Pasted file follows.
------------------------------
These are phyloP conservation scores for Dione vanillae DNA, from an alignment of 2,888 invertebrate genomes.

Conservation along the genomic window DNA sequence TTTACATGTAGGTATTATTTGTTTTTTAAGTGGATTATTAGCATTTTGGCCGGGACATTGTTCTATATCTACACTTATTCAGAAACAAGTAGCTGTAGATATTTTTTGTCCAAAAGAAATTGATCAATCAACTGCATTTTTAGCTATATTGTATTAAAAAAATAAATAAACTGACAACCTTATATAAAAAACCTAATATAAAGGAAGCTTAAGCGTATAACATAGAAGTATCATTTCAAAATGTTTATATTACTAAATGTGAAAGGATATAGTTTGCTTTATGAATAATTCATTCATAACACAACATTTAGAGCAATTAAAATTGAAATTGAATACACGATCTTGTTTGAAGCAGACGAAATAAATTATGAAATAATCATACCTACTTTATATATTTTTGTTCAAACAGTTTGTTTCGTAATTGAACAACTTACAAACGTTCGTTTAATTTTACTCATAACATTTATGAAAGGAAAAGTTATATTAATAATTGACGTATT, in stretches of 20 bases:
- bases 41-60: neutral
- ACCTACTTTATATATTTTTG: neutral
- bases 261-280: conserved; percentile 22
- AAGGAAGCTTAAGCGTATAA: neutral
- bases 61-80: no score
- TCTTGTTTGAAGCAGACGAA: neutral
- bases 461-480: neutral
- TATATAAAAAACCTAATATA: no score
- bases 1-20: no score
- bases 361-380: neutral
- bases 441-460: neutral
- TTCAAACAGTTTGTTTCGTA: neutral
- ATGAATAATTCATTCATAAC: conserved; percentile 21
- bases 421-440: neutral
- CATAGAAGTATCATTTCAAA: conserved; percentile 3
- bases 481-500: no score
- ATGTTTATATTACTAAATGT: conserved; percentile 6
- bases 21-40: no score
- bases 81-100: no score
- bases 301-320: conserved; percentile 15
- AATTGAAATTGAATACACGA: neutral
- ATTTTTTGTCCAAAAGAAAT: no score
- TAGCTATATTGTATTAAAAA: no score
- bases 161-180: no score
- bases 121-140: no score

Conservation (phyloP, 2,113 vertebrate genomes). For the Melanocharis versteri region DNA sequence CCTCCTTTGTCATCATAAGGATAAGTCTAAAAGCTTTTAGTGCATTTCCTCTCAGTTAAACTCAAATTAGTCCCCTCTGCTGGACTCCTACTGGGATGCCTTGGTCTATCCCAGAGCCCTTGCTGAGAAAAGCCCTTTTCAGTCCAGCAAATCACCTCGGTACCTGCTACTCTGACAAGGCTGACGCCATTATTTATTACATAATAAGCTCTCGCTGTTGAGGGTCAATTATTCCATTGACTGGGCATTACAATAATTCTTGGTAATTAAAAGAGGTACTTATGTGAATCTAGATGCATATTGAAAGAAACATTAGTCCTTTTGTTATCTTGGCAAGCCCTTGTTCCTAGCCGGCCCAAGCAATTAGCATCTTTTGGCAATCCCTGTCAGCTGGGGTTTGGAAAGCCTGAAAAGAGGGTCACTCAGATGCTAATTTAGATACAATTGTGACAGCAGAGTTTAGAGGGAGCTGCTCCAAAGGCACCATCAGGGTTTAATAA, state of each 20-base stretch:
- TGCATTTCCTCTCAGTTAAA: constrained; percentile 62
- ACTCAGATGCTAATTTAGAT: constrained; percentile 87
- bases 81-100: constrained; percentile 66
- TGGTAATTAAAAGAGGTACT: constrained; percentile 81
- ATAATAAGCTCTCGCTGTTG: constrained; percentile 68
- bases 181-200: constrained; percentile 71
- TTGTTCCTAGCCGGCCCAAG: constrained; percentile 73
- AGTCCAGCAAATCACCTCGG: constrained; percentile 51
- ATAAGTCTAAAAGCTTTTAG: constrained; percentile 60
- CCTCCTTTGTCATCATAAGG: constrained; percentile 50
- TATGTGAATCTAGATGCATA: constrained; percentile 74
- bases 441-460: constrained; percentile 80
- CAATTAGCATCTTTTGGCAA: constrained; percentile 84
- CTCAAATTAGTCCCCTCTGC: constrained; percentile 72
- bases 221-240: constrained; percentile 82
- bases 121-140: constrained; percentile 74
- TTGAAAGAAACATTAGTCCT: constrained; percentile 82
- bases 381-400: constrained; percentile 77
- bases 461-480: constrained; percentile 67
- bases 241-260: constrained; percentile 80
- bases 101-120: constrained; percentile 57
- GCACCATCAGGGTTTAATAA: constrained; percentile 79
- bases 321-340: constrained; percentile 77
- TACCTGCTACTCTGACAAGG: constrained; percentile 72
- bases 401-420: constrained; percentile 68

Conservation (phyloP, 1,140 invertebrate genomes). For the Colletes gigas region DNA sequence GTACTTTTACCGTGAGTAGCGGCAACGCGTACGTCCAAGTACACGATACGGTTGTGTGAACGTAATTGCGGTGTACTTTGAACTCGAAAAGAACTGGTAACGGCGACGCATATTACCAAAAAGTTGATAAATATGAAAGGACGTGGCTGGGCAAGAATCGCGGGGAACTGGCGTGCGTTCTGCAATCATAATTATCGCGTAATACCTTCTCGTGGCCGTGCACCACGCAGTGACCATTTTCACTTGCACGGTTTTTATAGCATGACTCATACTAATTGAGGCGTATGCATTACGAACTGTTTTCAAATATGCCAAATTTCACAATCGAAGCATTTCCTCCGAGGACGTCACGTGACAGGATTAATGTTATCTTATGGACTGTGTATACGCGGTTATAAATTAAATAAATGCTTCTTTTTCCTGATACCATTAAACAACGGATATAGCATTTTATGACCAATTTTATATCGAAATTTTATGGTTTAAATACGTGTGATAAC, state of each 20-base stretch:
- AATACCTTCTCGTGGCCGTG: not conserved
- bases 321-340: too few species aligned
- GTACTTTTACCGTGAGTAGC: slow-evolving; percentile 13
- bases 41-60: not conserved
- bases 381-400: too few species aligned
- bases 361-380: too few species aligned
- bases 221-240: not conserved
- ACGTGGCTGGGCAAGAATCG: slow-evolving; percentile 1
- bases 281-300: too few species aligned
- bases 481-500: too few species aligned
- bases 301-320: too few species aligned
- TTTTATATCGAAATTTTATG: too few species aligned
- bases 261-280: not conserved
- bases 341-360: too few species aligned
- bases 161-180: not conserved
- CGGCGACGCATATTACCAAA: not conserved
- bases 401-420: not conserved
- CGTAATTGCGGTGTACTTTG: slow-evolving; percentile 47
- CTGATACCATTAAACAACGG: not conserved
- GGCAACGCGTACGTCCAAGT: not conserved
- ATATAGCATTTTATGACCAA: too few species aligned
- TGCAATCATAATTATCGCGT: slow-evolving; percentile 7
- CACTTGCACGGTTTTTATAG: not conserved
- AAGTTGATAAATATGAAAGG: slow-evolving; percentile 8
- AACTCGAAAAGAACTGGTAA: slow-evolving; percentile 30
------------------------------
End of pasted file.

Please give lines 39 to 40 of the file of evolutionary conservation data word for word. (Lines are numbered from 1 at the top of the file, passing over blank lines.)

- TATGTGAATCTAGATGCATA: constrained; percentile 74
- bases 441-460: constrained; percentile 80